Representatives of the PennEast Pipeline Company have submitted a new application to the New Jersey Department of Environmental Protection (DEP), which will decide whether a 120-mile-long pipeline project can move forward.
The $1 billion project proposes the construction of a natural gas pipeline from Pennsylvania into New Jersey. The new application was filed after the company completed land surveys that halted the project for a year.
“PennEast’s Aug. 8 resubmission of the Freshwater Wetlands Permit application to New Jersey regulators is a technical step forward in a multi-year process that finally will allow New Jersey residents to benefit from lower energy costs, improved reliability, thousands of jobs and a project that supports a cleaner energy future,” said Pat Kornick, a spokeswoman for PennEast.
Kornick reported that at least 246 engineers, environmental scientists and certified experts compiled the approximately 24,000-page technical application through on-the-ground-analyses.
PennEast must prove the proposed pipeline would comply with state regulations for flood hazards, storm water, and endangered species, while also proving that water quality standards in New Jersey would not be violated.
The pipeline’s construction would occur in the Hopewell area and the New Jersey leg of the pipeline accounts for one-third of the total project.
“The application reflects PennEast’s commitment to listening to suggestions, incorporating feedback and minimizing environmental impacts based on 31 meetings, 30 conference calls and 65 pieces of correspondence with the DEP over the last five years,” Kornick explained.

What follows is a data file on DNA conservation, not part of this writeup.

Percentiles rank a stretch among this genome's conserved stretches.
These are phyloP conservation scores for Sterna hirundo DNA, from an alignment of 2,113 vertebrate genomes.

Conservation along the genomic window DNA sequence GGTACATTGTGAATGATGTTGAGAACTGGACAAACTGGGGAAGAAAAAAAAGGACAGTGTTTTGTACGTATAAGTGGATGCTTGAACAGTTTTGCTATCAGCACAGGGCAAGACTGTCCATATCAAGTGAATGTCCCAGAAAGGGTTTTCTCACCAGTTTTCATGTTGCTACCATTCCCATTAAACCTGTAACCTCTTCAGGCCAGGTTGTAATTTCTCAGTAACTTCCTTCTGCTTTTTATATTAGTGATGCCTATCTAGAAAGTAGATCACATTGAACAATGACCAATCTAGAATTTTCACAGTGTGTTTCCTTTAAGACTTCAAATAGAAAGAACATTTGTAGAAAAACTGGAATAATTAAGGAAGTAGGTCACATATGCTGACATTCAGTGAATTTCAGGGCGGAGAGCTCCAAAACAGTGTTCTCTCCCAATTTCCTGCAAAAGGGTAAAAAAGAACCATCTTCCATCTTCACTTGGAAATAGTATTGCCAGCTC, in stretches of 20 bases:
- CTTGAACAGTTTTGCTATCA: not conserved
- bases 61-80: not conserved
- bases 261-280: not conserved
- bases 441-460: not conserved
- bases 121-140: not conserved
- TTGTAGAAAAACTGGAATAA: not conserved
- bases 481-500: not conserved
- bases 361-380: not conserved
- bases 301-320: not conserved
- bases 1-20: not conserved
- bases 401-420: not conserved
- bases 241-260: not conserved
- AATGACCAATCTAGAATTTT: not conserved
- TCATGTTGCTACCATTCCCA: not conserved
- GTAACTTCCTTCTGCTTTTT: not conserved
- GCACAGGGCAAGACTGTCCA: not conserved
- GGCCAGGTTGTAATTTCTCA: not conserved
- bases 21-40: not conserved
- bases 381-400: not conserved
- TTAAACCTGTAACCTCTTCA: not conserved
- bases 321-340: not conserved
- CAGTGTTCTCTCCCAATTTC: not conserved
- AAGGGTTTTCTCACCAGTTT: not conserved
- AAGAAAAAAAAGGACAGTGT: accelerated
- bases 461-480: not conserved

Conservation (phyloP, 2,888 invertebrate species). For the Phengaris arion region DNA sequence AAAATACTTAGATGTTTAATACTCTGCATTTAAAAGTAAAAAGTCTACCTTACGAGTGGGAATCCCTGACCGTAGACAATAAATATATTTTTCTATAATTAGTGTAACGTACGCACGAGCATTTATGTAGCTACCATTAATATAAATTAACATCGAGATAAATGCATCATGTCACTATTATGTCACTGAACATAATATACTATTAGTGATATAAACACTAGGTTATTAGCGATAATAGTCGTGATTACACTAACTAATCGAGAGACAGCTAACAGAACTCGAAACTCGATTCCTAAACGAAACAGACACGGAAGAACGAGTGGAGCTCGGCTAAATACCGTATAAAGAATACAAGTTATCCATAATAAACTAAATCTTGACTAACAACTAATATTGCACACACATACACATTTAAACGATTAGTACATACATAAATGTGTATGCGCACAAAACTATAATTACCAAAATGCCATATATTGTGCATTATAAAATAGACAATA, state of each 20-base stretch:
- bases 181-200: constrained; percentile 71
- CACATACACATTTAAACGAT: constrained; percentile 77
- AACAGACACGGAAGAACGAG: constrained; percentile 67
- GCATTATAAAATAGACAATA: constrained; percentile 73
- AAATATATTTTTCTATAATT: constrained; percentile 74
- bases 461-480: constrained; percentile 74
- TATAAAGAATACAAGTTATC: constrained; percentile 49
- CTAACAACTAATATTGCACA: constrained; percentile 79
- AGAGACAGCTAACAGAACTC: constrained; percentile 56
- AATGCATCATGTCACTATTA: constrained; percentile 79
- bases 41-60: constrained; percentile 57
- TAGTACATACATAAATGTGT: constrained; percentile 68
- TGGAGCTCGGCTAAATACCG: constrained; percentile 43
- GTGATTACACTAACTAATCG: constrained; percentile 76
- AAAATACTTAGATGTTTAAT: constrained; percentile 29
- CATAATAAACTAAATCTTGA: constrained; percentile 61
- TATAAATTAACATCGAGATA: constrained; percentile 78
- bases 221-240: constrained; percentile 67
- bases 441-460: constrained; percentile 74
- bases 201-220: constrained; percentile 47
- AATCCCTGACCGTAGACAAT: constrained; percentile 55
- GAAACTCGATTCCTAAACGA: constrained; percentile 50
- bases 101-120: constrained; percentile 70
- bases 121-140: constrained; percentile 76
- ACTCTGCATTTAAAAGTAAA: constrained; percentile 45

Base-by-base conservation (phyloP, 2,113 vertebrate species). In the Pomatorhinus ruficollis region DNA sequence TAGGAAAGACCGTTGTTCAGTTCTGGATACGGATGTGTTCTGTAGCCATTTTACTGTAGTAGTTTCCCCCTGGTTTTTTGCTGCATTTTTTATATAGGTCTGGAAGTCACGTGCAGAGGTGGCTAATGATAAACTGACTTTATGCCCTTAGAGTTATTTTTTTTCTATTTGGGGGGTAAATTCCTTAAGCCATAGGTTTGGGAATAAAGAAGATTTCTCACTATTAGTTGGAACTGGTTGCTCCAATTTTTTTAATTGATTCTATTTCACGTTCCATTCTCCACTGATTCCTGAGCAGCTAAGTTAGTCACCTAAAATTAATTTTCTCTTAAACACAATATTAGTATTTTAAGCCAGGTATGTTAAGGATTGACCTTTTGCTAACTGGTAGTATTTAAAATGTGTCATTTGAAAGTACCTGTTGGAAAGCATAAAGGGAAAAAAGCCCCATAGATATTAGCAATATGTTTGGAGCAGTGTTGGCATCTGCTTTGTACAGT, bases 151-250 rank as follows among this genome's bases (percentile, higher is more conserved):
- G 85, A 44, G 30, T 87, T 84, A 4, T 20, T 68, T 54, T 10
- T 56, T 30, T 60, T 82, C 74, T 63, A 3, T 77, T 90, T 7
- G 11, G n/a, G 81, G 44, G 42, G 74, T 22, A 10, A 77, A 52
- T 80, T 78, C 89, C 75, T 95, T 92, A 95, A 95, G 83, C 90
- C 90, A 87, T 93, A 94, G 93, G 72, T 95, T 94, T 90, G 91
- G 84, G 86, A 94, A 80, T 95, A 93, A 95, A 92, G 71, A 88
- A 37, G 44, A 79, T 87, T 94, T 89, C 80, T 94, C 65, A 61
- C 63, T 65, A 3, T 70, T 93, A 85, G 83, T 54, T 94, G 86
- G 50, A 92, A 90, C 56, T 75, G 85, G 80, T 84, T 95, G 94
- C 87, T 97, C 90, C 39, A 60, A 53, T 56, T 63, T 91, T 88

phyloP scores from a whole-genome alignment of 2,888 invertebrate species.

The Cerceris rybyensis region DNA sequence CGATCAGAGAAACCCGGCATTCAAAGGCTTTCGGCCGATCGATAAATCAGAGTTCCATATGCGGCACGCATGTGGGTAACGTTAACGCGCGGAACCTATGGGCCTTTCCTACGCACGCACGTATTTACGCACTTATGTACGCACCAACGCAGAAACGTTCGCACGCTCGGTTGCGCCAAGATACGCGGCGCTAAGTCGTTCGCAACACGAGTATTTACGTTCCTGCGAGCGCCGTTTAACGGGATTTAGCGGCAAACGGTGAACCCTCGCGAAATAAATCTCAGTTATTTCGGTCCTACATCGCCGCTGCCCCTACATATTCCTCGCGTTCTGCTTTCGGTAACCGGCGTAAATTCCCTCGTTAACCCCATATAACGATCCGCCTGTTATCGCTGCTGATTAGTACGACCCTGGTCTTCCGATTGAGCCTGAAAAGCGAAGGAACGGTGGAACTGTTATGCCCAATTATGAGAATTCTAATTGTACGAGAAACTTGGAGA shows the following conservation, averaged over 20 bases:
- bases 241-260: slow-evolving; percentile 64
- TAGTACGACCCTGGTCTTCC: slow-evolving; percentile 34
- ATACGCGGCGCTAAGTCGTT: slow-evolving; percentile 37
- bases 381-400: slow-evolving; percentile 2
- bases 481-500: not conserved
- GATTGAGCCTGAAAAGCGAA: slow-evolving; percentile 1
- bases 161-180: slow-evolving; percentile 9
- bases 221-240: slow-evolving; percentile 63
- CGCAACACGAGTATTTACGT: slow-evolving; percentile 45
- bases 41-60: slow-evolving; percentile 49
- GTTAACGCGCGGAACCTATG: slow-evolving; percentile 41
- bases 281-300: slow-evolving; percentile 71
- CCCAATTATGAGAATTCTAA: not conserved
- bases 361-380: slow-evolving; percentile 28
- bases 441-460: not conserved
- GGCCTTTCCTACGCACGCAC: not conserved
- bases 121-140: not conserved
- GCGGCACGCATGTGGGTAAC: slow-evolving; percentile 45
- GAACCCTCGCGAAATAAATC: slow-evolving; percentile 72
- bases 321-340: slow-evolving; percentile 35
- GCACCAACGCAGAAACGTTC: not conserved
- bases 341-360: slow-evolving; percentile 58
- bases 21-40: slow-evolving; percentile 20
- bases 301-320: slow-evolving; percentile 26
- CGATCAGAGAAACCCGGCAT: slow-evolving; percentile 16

“That feedback has delivered a route in New Jersey that largely aligns with decades-old power lines and roads to dramatically lower overall impacts. As a result, wetland impacts are reduced by nearly half, with a total project footprint reduced by more than 20 percent,” the spokeswoman said.
Timothy Duggan is a partner with Stark and Stark, Lawrence Township, with experience in eminent domain. The firm is representing four municipalities, including Hopewell Township, two nonprofit organizations and 45 property owners.
“PennEast filed lawsuits in federal court in New Jersey to obtain an order granting them the right to go on the properties of landowners to conduct surveys in order to complete the application process with the DEP,” he said. “Once they get the approvals, they will be able to start construction of the pipeline.”
Duggan said in PennEast’s federal eminent domain lawsuit the company sued the states in 43 different cases.
“So the states said that because PennEast was a private company, you can’t sue the states in federal court, it must be in state court. A district court judge (ruled) that PennEast jumped into the shoes of the federal government, therefore it is OK,” he said. “That was argued about six weeks ago in the Third Circuit and the state is not letting that go. Basically the state is saying to the judge that the cases must be dismissed.”
Duggan reported that 43 cases involving eminent domain are awaiting a decision at the appellate level.
“If the decision is made that you can’t sue the state, PennEast will have to refile, most likely within state court,” Duggan said. “That gives property owners a shot at getting their cases dismissed. Right now, homeowners must be engaged in the DEP application process and object to the granting of the application.”
Kornick said the application affirms the initial finding by federal regulators that the PennEast pipeline can be built and operated in a way that meets or exceeds modern safety standards and is safe for the environment.
“While just one-third of the entire project route is in New Jersey, residents and businesses stand to benefit from the PennEast pipeline project, which will transport the affordable, domestic natural gas on which we rely every day to meet our energy needs,” she said.